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[IP] Drug's promise does not pan out for diabetics

November 02, 2000

NEW YORK (Reuters Health) - People who have diabetes-related nerve damage do 
not appear to benefit from a synthetic version of human nerve growth factor, 
according to results of a new study.

Findings from animal studies and smaller human studies had suggested that 
people with diabetic polyneuropathy--a nerve-damage disorder that results in 
numbness, weakness, and pain--might benefit from recombinant human nerve 
growth factor (rhNGF). The compound is a genetically engineered version of a 
naturally-occurring factor that plays a major role in the development and 
maintenance of the nervous system outside the brain and spinal cord.

In the new study, rhNGF did not improve the symptoms experienced by patients 
with diabetic polyneuropathy, according to Dr. Stuart Apfel from Albert 
Einstein College of Medicine, Bronx, New York and associates.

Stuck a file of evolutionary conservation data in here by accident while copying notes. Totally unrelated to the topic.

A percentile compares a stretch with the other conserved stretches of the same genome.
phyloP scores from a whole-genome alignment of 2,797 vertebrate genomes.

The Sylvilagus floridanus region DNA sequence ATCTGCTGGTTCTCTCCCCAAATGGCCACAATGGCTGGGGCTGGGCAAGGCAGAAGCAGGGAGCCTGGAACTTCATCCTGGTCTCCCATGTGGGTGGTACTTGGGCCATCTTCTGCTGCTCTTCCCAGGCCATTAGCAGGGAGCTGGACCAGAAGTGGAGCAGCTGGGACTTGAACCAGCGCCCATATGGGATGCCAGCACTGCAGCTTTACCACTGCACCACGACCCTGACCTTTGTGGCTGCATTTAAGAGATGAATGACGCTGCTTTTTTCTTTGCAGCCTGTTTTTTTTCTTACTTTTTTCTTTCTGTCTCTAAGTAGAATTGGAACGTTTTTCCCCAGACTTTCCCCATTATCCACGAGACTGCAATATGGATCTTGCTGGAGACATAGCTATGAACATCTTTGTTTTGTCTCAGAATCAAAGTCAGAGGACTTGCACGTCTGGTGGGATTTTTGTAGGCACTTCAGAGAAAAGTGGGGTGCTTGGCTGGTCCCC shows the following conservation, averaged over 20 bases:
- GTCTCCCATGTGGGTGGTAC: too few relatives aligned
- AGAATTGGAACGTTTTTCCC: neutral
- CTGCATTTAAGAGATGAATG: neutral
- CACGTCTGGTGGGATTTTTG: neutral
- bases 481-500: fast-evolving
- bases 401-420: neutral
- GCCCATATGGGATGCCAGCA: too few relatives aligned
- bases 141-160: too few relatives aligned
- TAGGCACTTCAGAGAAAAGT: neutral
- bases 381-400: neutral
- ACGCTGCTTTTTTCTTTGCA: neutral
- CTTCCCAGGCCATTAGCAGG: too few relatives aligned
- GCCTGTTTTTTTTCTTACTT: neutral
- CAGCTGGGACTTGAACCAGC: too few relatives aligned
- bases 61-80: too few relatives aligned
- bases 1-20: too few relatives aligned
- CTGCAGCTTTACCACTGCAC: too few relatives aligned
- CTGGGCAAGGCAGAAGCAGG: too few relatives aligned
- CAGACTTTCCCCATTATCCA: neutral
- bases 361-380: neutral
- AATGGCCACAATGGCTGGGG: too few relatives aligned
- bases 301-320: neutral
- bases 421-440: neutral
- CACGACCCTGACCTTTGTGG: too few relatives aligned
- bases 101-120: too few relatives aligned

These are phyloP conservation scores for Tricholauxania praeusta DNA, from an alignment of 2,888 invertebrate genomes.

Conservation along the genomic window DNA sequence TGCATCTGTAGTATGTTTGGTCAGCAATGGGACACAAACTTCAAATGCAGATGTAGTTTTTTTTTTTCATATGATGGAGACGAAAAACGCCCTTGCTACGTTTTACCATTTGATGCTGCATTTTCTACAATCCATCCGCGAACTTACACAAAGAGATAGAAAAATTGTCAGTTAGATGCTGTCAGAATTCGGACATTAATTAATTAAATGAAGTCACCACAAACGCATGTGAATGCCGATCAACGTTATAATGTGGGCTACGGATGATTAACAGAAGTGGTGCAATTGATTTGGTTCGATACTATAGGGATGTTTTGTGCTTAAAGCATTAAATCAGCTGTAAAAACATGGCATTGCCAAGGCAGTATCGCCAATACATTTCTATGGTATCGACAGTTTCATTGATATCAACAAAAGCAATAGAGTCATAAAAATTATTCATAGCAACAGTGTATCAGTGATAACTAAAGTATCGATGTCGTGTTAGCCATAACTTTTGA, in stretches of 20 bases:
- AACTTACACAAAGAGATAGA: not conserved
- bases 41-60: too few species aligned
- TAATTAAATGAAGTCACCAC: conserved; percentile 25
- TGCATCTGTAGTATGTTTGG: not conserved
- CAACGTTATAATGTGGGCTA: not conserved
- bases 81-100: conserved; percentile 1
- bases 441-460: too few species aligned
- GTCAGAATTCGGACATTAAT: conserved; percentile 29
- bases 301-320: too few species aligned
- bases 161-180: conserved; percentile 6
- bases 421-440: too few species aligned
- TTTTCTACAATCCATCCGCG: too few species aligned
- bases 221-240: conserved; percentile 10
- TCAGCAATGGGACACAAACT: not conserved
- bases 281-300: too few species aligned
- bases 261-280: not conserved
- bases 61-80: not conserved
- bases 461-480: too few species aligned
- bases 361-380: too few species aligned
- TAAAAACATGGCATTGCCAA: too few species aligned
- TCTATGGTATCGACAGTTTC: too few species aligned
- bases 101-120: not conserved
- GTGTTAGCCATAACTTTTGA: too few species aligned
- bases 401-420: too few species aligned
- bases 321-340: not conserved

The researchers compared 418 patients who received injections of rhNGF three 
times a week for 48 weeks with 461 patients who received (inactive) placebo 
injections. The findings are published in the November 1st issue of The 
Journal of the American Medical Association.

"Overall, 31% of the patients improved, 38% worsened, and 31% remained 
unchanged (after rhNGF treatment)," the authors report. These results appeared 
to be slightly worse than those experienced by patients who received placebo.

Patients who received rhNGF were also much more likely to have pain or 
sensitivity at the injection site, muscle aches, and swelling than those who 
received placebo, the report indicates.

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